Chris Seeley, Geoff’s late wife

Continuing to do as many of the things she loved as we could manage was hugely important to Chris and it comforted me to know that I was doing my best to make it possible. Some things were easy to arrange and others – especially those which involved leaving the house – took a great deal of effort to accomplish. Now she has gone, I look back on these memories like wild strawberries, all the sweeter because they were the last of the season.

We discovered that friends were delighted to be asked to help with expeditions, domestic chores, cooking, making art and occasionally providing a night’s respite for me. It’s almost impossible to over-estimate how exhausting it is to care for someone round the clock and it was wonderful for Chris and I to have the opportunity to stay at Penny Brohn together for a few days, just two weeks before she died. We both knew that she didn’t have long and we had been struggling to talk about it.

On the last day of our stay, we sat holding hands in adjoining armchairs, wrapped in blankets, with the lights dimmed as we listened to the sublime tones of the Benedictus from Karl Jenkins’ Mass for Peace. It wasn’t yet time to say goodbye but deeply stirred by the music, we both wept for the cutting short of her life and the grief that was to come.

It’s hard to be with someone you love when they are dying. But it is also a privilege: an opportunity to say and do what is needed to prepare for the moment of separation; a chance to resolve matters and find peace in each other’s arms; a lesson in the harsh beauty of love.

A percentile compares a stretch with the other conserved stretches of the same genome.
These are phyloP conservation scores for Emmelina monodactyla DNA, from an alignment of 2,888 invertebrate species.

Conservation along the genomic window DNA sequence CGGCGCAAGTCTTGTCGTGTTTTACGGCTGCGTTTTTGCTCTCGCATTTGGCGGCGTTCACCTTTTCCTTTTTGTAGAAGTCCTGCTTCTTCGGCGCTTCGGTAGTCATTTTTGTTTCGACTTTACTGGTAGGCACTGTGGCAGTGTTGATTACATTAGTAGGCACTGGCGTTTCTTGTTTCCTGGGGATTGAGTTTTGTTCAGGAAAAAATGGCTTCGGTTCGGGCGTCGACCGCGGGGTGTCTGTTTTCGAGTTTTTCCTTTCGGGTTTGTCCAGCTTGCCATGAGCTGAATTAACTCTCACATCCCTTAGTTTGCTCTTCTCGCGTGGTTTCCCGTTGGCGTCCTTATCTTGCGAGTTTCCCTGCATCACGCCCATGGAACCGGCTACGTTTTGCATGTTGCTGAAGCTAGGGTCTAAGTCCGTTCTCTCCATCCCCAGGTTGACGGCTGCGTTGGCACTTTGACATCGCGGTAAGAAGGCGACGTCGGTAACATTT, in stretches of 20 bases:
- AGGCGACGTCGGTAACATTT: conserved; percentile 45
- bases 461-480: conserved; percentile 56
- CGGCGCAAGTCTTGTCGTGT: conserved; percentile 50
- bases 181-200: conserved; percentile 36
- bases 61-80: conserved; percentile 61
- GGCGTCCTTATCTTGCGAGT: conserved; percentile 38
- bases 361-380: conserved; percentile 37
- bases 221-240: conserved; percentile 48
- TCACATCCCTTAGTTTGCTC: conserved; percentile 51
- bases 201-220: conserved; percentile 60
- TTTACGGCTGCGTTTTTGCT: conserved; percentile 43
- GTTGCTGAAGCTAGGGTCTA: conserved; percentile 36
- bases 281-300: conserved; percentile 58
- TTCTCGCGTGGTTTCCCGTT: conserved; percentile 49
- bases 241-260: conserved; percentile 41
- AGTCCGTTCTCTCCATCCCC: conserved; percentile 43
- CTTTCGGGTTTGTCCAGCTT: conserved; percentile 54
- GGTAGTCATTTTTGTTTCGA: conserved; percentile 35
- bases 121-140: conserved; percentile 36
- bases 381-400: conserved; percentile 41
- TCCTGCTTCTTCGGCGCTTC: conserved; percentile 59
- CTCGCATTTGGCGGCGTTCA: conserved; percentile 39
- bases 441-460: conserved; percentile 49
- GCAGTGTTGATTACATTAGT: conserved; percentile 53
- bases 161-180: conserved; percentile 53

Each person’s encounter with loss and bereavement is unique and I wouldn’t presume to tell anyone else what to do, but looking back on the experience of losing Chris, I see just how important it is to get support for yourself when looking after someone else. I’ll always be hugely grateful for the opportunity that hospice and palliative care gave us to come together before we had to part.

Geoff Mead is the author of Gone in the Morning: A Writer’s Journey of Bereavement

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Strategies in Supporting Children with Special Needs around Death and Dying

“My grandma isn’t a dinosaur. Why are the dinosaurs in this book teaching about death?”

“My dad’s not a leaf. I don’t understand what falling leaves have to do with him dying.”

“My aunt died. Why is everyone saying she’s in a better place?”

Metaphors, symbolic language, euphemisms. These all present challenges for many children with special needs who process information in a concrete manner. The quotes above encapsulate some of the feedback we have heard during our work in hospice care and in special education, as parents describe their struggle with explaining death and dying to their children. We wrote I Have a Question about Death: A Book for Children with Autism Spectrum Disorder or Other Special Needs to address these challenges, and to create a book that parents and caregivers can read with all children. Continue reading

A Q&A with Rosalind Bradley – author of A Matter of Life and Death

We talked to Rosalind Bradley about her new book, her motivations for writing it and her relationship with the concept of death.  Bradley_Matter-of-Life_978-1-84905-601-4_colourjpg-print

What motivated you to write A Matter of Life and Death?